### 4. Rolling resistance

Figure 1 From pedaling power to cycling speed pedaling power (Ppe), intrinsic resistance (Rb), rolling resistance (Rr),
air resistance (Rd), slope resistance (Rsl) and velocity (v)

The rolling resistance (Rr) in cycling depends upon the road surface (asphalt, cobblestones, sand), the mass (m) of bicycle plus cyclist, gravity (g), the rolling resistance coefficient (Cr) and speed (v). The pedaling power needed to overcome the rolling resistance is: Pr = m × g × Cr × v (1). The mass (m) is measured in kg, the gravity g = 9.81 m/s², the speed (v) is expressed in m/s.

Mass and rolling resistance coefficient (Cr)
The mass is the ready-to-ride bicycle weight (including, for example, water bottle, spare tires, pump and bicycle computer) plus the rider’s ready-to-start weight (with helmet, shoes and contents of his pockets). The regular and recumbent racing bicycle that we are comparing both have a ready-to-ride weight of 10 kg. The cyclist’s ready-to-start weight is 75 kg. So the mass is 85 kg.
The size of the wheels is significant to the rolling resistance coefficient: large wheels run lighter (3). In addition, the thickness and the profile of the tires play a role, as well as the tire pressure: because the greater the distortion under strain, the higher the Cr-value (2). Which is why professional cyclists use tubes: narrow tires with no profile, that have been inflated to their maximum. But, on the other hand, that means frequent flat tires, which is inconvenient for non-professionals who cannot dispose of a following car with spare wheels and bicycles. An anti-puncture layer (made of kevlar) renders the tire virtually non-pierceable for nails, glass splinters and the like. But the extra layer somewhat increases the Cr-value of the tire (and therefore the rolling resistance) (1). Our regular racing bicycle and the high racer have the same wheels and tires. As a result, the Cr-value of both bicycles is an estimated 0.006

Calculations
A 75-kg male is riding a 10-kg regular racing bicycle on a level and smooth asphalt road with his hands in the curves of the handlebars. The weather is calm and his speed is 30.0 km/hour (8.333 m/s). In this situation, the pedaling power needed to overcome the rolling resistance is: Pr = m × g × Cr × v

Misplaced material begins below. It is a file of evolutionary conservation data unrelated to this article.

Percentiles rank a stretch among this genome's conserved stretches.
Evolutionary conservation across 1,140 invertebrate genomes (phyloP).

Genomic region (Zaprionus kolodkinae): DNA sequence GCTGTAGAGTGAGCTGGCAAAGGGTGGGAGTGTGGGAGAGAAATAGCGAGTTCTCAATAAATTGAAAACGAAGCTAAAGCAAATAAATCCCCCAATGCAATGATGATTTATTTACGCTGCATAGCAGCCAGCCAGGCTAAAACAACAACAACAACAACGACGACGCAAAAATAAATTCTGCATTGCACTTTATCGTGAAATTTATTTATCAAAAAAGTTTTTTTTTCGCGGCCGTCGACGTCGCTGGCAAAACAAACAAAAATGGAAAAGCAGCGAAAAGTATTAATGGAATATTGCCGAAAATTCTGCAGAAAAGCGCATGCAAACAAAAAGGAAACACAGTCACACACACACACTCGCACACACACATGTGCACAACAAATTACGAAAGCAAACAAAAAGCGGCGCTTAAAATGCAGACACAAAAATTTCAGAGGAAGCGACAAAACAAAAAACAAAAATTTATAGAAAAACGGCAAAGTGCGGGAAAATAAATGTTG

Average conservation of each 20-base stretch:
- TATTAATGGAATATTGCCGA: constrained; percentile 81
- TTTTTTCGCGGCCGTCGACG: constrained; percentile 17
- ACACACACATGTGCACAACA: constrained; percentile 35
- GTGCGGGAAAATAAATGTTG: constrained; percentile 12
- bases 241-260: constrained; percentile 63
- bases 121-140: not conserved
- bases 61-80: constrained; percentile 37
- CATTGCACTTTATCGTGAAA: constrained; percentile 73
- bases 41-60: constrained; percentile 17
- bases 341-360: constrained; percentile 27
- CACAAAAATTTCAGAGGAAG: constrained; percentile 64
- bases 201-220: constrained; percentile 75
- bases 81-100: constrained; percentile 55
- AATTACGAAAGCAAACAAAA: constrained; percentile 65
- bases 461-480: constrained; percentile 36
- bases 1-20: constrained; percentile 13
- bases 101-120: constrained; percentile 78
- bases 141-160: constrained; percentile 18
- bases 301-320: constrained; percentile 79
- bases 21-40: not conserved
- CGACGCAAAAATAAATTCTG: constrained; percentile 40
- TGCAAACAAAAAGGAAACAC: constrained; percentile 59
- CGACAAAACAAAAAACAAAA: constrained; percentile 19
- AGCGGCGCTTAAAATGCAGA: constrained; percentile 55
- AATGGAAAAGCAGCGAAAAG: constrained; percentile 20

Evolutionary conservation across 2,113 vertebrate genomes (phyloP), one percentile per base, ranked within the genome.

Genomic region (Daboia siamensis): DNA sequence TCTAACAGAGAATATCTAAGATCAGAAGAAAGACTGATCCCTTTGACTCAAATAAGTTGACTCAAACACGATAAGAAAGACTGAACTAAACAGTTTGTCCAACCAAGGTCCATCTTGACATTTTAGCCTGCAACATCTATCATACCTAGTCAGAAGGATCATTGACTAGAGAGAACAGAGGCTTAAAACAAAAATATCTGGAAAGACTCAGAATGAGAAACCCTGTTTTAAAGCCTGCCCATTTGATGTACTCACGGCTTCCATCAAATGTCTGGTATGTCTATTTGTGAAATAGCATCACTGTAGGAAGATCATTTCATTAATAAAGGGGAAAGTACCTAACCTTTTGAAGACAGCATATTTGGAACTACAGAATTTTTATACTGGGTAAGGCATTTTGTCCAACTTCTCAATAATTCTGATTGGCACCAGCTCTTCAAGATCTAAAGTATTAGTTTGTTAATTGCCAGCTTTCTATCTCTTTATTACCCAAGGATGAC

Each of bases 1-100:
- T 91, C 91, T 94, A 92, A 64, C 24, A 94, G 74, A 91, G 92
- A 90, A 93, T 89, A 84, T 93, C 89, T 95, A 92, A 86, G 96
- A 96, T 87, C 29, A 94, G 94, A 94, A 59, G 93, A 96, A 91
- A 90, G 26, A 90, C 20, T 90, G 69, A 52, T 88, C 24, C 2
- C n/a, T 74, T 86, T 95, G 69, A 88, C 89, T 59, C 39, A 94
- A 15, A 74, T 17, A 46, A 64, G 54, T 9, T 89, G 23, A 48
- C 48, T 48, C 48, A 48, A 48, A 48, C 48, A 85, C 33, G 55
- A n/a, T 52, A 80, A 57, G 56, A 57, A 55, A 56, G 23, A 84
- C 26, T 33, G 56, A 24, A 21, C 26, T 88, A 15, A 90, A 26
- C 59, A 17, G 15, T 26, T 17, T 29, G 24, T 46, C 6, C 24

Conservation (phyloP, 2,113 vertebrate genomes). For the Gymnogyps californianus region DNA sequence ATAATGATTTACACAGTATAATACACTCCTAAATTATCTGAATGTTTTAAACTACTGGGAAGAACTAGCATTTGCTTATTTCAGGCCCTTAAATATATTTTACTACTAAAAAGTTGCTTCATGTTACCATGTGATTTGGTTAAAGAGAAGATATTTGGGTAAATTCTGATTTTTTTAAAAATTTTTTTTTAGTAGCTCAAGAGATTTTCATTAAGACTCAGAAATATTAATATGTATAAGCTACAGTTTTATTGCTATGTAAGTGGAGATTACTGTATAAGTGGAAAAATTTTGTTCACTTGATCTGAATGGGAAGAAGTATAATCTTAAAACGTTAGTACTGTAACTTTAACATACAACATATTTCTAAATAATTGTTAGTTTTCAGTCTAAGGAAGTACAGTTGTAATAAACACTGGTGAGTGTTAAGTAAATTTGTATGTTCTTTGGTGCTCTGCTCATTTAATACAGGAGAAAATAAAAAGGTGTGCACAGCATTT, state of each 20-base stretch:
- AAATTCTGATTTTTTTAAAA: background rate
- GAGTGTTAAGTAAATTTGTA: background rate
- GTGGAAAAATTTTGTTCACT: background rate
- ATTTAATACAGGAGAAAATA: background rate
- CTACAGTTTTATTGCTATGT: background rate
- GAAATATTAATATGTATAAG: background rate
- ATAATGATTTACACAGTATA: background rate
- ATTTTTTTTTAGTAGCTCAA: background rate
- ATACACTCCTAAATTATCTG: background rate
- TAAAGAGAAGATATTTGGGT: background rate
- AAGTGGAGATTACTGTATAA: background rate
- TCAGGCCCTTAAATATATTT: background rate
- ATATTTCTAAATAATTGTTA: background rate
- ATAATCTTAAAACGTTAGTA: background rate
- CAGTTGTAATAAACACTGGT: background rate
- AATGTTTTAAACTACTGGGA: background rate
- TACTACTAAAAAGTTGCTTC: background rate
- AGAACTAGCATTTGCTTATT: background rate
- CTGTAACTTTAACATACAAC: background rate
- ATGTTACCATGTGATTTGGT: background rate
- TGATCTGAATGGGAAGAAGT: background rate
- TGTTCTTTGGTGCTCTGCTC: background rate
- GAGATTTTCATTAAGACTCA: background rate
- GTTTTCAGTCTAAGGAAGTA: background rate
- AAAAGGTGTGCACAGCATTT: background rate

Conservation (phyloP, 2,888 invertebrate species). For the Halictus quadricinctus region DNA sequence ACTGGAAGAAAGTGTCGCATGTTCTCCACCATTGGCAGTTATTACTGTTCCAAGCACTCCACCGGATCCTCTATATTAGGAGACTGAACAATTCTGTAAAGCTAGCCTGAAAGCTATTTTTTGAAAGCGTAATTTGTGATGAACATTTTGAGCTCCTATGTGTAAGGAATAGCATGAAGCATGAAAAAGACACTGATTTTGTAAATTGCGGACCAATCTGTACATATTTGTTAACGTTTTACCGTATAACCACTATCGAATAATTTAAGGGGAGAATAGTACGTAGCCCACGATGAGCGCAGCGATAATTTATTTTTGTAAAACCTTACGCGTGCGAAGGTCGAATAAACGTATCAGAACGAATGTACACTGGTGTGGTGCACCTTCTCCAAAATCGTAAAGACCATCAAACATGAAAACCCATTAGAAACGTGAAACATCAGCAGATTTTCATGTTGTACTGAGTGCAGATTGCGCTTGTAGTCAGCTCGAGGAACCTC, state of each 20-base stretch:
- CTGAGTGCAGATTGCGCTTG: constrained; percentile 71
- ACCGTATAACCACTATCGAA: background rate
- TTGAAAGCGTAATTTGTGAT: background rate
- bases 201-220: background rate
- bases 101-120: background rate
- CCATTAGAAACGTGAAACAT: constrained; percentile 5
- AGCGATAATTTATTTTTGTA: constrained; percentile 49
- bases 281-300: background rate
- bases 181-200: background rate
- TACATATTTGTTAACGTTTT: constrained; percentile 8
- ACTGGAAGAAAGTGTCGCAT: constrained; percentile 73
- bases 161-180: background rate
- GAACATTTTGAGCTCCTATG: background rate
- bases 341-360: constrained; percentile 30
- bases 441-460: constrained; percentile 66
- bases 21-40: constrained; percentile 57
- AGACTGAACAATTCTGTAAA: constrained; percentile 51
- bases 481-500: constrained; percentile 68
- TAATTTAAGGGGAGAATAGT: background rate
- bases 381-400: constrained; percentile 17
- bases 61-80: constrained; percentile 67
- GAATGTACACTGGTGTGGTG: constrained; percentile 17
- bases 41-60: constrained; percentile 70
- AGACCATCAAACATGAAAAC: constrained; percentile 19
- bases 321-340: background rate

Pr = (75 + 10) × 9.81 × 0.006 × 8.333 = 41.7 watt (table 1). Moreover, 128.1 watt of pedaling power is required to overcome the air resistance (next chapter). So Pd = 128.1 watt (table 1). As a result, Pr + Pd = 169.8 watt. The intrinsic resistance of the racing bicycle accounts for a loss of 5% of the pedaling power (Pb) (previous chapter). This brings the total pedaling power to: Ppe = 169.8/0.95 = 178.7 watt. Pb = 0.05 × 178.7 = 8.9 watt (table 1).

Table 1 Pedaling power at 30 km/hour on a level road

 racing bicycle vkm/h Pbwatt Prwatt Pdwatt Ppewatt regular 30 8.9 41.7 128.1 178.7 recumbent 30 8.0 41.7 64.0 113.7 difference (%) -50.0 -36.3

Ppe = Pb + Pr + Pd

The recumbent high racer has the same rolling resistance as the racing bicycle. And so 41.7 watt is required to overcome this resistance at a speed of 30.00 km/hour on the same road (table 1). Overcoming air resistance requires: Pd = 64.0 watt (next chapter). So Pr + Pd = 105.7 watt. The intrinsic resistance of the high racer costs 7% of the pedaling power (previous chapter). That total power is therefore: Ppe = 105.7/0.93 = 113.7 watt and Pb = 0.07 × 113.7 = 8.0 watt (table 1).

Large wheels run lighter
The high racer (figure 2) is one of the few recumbent bicycles with two large 28-inch wheels, the same as on the regular racing bicycle. Figure 2 Recumbent high racer with 28-inch wheels (photo M5 Ligfietsen) Figure 3 Recumbent low racer with a 26 and a 20-inch wheel (Optima baron x-low)

Another type of recumbent bicycle is the low racer (figure 3). It also weighs 10 kg, but it has one 26-inch and one 20-inch wheel. Consequently, the Cr-value (rolling resistance coefficient) of the low racer is estimated to be 0.007, slightly higher than that of the high racer (0.006). The tire profile, tire thickness and tire pressure are the same for both recumbent bicycles. What then is the effect of the different wheel size on the speed?

On the high racer, overcoming the rolling resistance on a level road at a speed of 30.00 km/hour (8.333 m/s) requires 41.7 watt. The total pedaling power is 113.7 watt. Pb = 0.07 × 113.7 = 8.0 watt (table 2).

Table 2 Difference in pedaling power between the recumbent high and low racer
at 30 km/hour on a level road

 racing bicycle vkm/h Pbwatt Prwatt Pdwatt Ppewatt rec. high racer 30.0 8.0 41.7 64.0 113.7 rec. low racer 30.0 8.5 48.6 64.0 121.1 difference (%) +16.5 +6.5

Ppe = Pb + Pr + Pd

On the low racer, overcoming the rolling resistance needs: Pr = (75 + 10) × 9.81 × 0.007 × 8.333 = 48.6 watt. This is 16.5% more than on the high racer (48.6/41.7), due to the smaller size of the wheels. To overcome the air resistance requires 64.0 watt. Which is exactly the same as on the high racer. Thus Pr + Pd = 112.6 watt. The extra guidance of the long chain is the same for both recumbent bicycles. So the intrinsic resistance of the low racer also requires 7% of the pedaling power. Which makes the total pedaling power Ppe = 112.6/0.93 = 121.1 watt. That is 6.5% more than on the high racer (121.1/113.7). Pb = 0.07 × 121.1 = 8.5 watt (table 2).
Thus large wheels run lighter.

Conclusions
1. The rolling resistance depends upon the road surface, the weight of bicycle plus rider, rolling resistance coefficient and speed.
2. The rolling resistance coefficient is determined by the size of the wheels and by the type and pressure of the tires.
3. Large wheels run lighter.

Sources
1. Wiel van den Broek (2017): Technische artikelen over de fiets: Vermogen en krachten
2.Jan Heynen (2017): Snelheid en weerstand
3.Wikipedia.nl (2017): Rolweerstand The hardcover edition can be ordered here price € 29.95